At this point, it should be mentioned that increasing the height of the bank by an additional half metre above the level which the Environment Agency said was required was a pivotal moment in the project. It would prove to be of both practical and political significance; it would set a standard for improving the height of all sea banks around The Wash.
Lincolnshire County Council, to their credit, were very cooperative and quickly agreed to underwrite the works. Having agreed to do so, it was then necessary to ascertain that they were allowed to do so as the project board would not want to be exposed to them having acted outside their powers in the unlikely event that the clawback were to apply. The required clearance was obtained following advice from another Roythornes partner, Peter Cusick.
To qualify for European funding, the works had to be offered out to tender under the rules of the OJEU (Official Journal of the European Union) which, in turn, meant it had to be advertised on a national contract tender portal for six weeks.
Between August and October 2017 the ten submitted tenders were evaluated and ranked, based on price and qualitative factors. The tenders also had to be evaluated to ensure they complied with environmental standards and that all the contracted works had been included. References were also taken up. The contract tender was awarded to D Morgan plc in October 2017.
Simeon Disley represented the landowners and tenants, and spent 10 days visiting them all to understand their different requirements. Many practical issues, such as interaction with the HLS agreements, BPS payments and maintaining access for grazing cattle on the out-marsh had to be addressed. Between June and October 2017 Simeon negotiated agreements between the landowners and tenants and the drainage board to make sure the soil from the farmland was available to complete the project. Two areas of land affected were ancient grazing and so material could not be extracted from them.
The last of the agreements was signed in November 2017.
Also to be considered was the fact that the vast majority of the sea bank was a public footpath, so arrangements had to be made for it to be closed during the construction period and also for a up to two years afterwards. This was to prevent any damage being caused to the bank during the vital settlement period, when the newly seeded grass was establishing itself.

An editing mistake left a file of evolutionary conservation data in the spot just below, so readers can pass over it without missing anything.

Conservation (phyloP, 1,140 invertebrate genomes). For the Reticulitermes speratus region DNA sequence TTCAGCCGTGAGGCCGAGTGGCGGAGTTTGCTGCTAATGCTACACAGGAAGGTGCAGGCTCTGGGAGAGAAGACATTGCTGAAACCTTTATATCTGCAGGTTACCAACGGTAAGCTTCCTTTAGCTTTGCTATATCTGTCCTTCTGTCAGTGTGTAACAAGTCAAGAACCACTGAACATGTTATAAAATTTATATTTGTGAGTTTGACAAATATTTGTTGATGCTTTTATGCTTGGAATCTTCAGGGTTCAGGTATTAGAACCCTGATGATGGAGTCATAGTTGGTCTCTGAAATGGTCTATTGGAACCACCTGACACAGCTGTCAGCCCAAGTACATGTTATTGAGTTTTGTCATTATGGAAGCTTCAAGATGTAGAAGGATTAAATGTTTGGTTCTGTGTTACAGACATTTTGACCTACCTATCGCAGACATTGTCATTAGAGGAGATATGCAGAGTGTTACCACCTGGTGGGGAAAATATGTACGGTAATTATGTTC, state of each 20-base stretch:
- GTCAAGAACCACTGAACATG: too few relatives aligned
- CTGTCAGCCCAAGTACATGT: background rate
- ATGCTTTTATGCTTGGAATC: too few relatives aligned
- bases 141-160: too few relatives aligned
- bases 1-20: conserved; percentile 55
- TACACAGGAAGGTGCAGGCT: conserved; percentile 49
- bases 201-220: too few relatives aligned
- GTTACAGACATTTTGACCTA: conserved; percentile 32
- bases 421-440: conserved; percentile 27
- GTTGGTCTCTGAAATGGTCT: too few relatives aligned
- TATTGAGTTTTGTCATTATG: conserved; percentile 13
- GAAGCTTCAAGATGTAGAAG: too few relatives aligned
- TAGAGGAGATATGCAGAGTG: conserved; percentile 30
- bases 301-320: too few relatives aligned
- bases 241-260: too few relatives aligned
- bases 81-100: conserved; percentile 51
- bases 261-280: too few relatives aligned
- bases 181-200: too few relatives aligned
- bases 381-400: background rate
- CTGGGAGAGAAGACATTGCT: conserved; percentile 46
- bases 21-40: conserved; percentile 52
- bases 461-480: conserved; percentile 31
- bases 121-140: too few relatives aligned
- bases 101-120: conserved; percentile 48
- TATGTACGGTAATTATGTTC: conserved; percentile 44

Lincolnshire County Council can consent to the closure of a footpath for a period of six months; to go beyond that, Government consent is required. There was concern, therefore, that the timescale for closure of the sea bank would clash with proposals for a national coastal footpath. However, to date these issues have not materialised into practical problems.
In February 2018, a photographic study of the 5.8 kilometre section of the sea bank was made to record all the existing fencing, gates, water troughs and other features along the stretch of bank to ensure that they could be accurately replaced. After the study was completed, all such features, together with the vegetation, was cleared to prevent nesting birds later in the year causing any delays to the project.
The proposed commencement date of the works was set for 3 April 2018. The timescale was very tight - the project had to be completed by mid-September at the very latest, to avoid potential disturbance to migrating birds arriving on the adjacent out-marsh, which is an environmentally protected area. When the day came, it rained very heavily and continued to do so, delaying the start by 13 days.
As the water level in the area was very high, the extracted material was wet and had to be left to dry before it could be used. Any long periods of rainfall or delay would have had severe consequences for the project and was of considerable concern at the time.
There was also another practical problem. It was a requirement that a metal detector scan of the site be carried out shortly before works commenced to identify any potential unexploded bombs. This is standard industry practice. The expectation of a scan of an area such as this was that some 200 “potential hotspots” might be identified for further investigation. Our survey results revealed some 3,000 areas of interest.
There was grave concern when we found out that during World War II the Wrangle Home Guard had a cannon which they fired on a Sunday morning. It sent explosive shells over the village which landed in the then out-marsh. Post war reclamations meant these shelled areas were now in the fields we had to work in. In addition, the Home Guard did, on occasions, like to have a bit of hand grenade practice, and so sea banks provided the ideal barriers over which hand grenades were thrown. Sometimes, they failed to go off and have subsequently turned up on potato grading lines in the area.
A more refined metal detecting survey was carried out, to separate the wheat from the chaff, or rather the unexploded ordinance from shrapnel. Luckily no UXBs were found, just a lot of old horseshoes and twisted metal.
The long hot dry summer of 2018 was a blessing; the extracted material dried out quickly and was able to be used.
As far as the land owners were concerned, it soon became apparent that the cost of bringing in material to the sea frontage by lorry was prohibitive. After a round of negotiations, some neighbouring landowners agreed to give up additional soil, in return for a small payment, to make up the missing material.
As part of the process, in order to allow grazing cattle on the out-marsh to escape from high tides, access over the bank had to be maintained. The accesses had to be re-profiled to take into account the increased gradient of the raised level of the sea bank.
As construction came to a close in August 2018, the cattle fencing, water troughs and gates were all reinstated, as planned. The new sea bank will be fenced off from cattle as well as walkers for some two years.
The project was completed in September 2018 and there is a defects period for a further 12 months.
The successful completion of the works is something all involved are immensely proud of.
The model of partnership, with a local body spending national money in partnership with private individuals, delivered an economy of at least 50% and can deliver more flood defence works than the EA, for each £1 spent. Having proved it can be successfully delivered, it has been proposed to use it elsewhere in the country.